This year the talks were incredible, the people were inspirational and the weekend as ever, was one you don't want to miss.

Thank you to all the incredible people who let me have access to their photos, including all the twitter folks, Animas and Rachel, for letting me show you what the weekend is like through everyone else's eyes.

So check it out, here.

And for Triathlete Terrence Teixeira's top 3 tips from the weekend for understanding diabetes and sports, check out his video here.

Tuesday, 17 June 2014

An ode to the Olympics

Two years ago when I started to have regular fun and games (see also: swearing and rage) with kinked cannulas, I made the decision to try out the Medtronic steel cannulas.  Rather than being most people's nightmare because of the idea that you might feel them under the skin (you can't), it took just a couple of weeks of before I made the switch on a permanent basis.

I loved the fact that as they are removed after just two days and were so much more narrow than the Teflon needles, there was always much less scar tissue left after it was removed.  And the purple marks people talked about seeing after removing the Teflon needles seemed like a thing of the distant past, to me.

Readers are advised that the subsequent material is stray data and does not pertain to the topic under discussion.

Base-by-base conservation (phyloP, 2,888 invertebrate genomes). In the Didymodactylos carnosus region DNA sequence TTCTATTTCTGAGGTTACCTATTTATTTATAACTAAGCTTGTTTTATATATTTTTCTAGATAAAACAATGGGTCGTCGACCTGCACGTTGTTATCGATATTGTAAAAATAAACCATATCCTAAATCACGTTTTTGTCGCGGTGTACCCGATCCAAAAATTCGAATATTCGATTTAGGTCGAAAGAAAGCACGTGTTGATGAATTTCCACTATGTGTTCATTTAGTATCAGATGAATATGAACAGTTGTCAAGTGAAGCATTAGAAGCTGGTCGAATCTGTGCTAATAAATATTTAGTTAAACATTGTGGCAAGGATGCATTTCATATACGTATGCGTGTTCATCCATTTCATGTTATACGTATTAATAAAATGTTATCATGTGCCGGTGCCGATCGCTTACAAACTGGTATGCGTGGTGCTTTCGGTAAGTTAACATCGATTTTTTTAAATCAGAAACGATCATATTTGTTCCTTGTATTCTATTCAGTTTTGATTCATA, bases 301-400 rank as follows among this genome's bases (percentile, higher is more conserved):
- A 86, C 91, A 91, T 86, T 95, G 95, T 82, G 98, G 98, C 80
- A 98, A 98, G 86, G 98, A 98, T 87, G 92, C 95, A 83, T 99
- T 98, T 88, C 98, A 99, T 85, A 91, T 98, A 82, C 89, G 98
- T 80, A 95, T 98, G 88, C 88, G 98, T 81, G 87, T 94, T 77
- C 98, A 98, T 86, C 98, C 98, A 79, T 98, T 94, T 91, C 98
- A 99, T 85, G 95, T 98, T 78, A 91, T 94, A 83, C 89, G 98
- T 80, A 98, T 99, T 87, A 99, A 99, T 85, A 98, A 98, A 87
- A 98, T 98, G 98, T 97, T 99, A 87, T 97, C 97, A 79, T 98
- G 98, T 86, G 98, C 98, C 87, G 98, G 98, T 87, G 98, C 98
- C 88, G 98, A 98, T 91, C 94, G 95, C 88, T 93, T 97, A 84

Perhaps the issue is just that in order to use my steels I have been using my abdomen for every cannula, but I feel like I'm starting to resemble the Olympic rings.  Right?

With an inkling over the last few weeks that burnout may be approaching (**rips off own pump and goes to hide in garden shed for a day with a pint of ice cream**), I've put in a sharpish order for some inset IIs (Teflon needles that could park themselves on my back or arm).  

Why?  Because as PWDs who have choice (even if that choice is limited) over the tools we use to manage our diabetes, and it is my prerogative (and sometimes a survival technique) to shake things up and change my form of attack.